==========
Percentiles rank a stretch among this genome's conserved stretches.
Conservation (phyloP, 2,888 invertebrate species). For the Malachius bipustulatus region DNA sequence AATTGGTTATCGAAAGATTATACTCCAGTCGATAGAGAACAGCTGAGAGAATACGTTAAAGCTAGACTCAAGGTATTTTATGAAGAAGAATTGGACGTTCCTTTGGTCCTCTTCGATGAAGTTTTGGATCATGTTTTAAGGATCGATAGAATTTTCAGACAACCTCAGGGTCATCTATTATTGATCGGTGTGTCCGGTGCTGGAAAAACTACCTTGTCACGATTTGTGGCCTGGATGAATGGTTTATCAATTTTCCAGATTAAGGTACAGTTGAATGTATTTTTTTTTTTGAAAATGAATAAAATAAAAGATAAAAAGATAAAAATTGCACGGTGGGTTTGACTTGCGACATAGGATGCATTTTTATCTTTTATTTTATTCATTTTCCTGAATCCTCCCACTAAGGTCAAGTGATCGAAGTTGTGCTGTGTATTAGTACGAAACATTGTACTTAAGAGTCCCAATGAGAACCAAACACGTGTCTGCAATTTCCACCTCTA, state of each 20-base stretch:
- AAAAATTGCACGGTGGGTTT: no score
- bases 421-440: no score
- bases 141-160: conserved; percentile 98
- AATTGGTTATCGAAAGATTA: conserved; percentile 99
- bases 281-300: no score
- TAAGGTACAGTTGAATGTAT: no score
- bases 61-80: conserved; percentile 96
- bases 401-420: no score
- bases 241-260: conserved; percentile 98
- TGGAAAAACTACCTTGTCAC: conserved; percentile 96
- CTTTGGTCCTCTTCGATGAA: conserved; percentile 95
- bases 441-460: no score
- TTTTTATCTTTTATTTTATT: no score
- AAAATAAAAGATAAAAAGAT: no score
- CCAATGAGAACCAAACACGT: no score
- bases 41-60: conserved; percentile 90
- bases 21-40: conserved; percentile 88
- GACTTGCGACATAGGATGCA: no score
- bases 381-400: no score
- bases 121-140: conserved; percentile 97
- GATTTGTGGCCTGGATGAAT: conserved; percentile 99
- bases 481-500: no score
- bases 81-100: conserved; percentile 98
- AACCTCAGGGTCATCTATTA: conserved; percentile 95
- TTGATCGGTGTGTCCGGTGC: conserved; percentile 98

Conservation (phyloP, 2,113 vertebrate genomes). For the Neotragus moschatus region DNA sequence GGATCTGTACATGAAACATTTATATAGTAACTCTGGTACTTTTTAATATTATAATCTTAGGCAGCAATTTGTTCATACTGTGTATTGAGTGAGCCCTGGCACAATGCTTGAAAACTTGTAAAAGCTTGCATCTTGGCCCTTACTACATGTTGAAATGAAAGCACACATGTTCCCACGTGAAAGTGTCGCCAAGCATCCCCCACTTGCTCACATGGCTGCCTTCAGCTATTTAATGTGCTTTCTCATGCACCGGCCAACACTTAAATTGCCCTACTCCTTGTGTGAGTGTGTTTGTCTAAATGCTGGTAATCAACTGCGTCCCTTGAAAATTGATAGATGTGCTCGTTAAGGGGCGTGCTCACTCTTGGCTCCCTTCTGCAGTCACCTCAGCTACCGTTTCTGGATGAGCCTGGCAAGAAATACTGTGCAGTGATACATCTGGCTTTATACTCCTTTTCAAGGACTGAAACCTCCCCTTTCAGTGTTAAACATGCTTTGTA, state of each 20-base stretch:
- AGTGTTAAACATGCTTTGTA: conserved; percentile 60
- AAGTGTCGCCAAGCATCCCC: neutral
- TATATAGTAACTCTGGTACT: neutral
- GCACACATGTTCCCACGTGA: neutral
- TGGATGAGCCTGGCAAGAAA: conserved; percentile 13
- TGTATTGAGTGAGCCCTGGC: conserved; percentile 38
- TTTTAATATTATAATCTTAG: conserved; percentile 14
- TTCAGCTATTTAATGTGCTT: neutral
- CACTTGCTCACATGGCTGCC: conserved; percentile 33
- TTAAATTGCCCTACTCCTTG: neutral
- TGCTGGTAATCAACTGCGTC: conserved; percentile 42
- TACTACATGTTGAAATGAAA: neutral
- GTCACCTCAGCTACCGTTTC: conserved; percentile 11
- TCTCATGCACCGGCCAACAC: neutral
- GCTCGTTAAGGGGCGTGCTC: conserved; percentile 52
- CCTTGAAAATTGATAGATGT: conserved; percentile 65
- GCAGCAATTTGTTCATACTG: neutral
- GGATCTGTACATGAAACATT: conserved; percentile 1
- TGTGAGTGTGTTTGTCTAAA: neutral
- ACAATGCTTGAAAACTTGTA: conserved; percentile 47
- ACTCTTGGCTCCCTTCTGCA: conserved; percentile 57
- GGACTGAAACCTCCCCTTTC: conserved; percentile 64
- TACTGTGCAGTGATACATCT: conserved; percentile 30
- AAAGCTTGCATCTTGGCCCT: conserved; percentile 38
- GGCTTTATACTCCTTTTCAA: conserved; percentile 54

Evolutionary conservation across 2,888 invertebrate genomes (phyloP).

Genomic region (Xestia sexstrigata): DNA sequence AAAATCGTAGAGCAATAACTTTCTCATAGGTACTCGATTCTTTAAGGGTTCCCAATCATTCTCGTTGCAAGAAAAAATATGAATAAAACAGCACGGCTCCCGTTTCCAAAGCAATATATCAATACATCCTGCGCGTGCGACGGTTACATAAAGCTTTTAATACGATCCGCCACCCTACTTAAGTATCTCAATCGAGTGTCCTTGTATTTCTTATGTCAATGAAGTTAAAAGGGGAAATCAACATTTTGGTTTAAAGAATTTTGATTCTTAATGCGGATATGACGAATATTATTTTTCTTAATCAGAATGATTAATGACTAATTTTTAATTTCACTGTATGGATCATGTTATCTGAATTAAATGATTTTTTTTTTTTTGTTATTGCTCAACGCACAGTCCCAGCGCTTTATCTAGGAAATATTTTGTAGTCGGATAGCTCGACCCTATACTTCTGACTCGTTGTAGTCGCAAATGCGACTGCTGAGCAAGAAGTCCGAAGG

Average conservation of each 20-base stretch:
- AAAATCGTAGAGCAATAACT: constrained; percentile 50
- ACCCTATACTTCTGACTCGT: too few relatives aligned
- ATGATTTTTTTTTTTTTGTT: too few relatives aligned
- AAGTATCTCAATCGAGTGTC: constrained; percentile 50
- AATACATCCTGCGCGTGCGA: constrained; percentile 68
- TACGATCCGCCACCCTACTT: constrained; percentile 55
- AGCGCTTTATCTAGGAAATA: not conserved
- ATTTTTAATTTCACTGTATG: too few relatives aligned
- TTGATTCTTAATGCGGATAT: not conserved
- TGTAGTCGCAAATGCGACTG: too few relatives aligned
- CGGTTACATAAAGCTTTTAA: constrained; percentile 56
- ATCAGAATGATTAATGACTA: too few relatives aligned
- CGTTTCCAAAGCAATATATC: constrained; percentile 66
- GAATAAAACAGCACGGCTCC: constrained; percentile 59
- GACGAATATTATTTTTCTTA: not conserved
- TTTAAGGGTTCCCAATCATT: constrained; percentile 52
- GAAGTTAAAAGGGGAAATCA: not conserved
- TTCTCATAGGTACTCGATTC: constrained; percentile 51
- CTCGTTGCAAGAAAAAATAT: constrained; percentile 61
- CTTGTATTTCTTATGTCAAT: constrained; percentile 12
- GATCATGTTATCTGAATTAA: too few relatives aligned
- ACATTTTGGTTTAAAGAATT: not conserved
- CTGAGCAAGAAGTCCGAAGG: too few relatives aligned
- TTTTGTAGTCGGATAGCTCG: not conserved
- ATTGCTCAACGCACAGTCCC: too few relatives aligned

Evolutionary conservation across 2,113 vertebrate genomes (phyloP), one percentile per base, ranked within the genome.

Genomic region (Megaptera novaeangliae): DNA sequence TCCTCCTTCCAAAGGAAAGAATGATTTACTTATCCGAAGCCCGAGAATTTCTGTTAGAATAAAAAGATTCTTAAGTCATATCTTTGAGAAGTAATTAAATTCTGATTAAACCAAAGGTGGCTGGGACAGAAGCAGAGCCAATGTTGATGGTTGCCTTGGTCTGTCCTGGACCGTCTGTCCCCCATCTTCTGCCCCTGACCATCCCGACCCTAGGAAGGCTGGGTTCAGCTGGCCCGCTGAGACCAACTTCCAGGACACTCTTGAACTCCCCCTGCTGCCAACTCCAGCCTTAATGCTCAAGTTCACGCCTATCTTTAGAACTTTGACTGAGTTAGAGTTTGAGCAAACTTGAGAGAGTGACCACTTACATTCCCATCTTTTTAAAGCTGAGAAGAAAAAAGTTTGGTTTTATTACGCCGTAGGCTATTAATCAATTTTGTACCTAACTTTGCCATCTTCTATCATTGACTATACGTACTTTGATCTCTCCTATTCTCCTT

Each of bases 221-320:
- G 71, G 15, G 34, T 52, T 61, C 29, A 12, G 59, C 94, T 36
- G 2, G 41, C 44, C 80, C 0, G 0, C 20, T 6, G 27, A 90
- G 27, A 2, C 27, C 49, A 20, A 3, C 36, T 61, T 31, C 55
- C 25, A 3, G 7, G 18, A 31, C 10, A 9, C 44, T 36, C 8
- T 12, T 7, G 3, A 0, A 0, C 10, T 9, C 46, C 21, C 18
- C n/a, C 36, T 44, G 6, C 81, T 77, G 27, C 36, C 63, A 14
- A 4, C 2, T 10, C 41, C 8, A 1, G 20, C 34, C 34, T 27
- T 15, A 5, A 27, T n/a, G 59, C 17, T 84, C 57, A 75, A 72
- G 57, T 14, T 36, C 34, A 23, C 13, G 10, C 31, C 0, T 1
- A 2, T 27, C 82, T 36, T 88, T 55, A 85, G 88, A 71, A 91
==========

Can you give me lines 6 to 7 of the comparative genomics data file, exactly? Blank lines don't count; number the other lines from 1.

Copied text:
- AATTGGTTATCGAAAGATTA: conserved; percentile 99
- bases 281-300: no score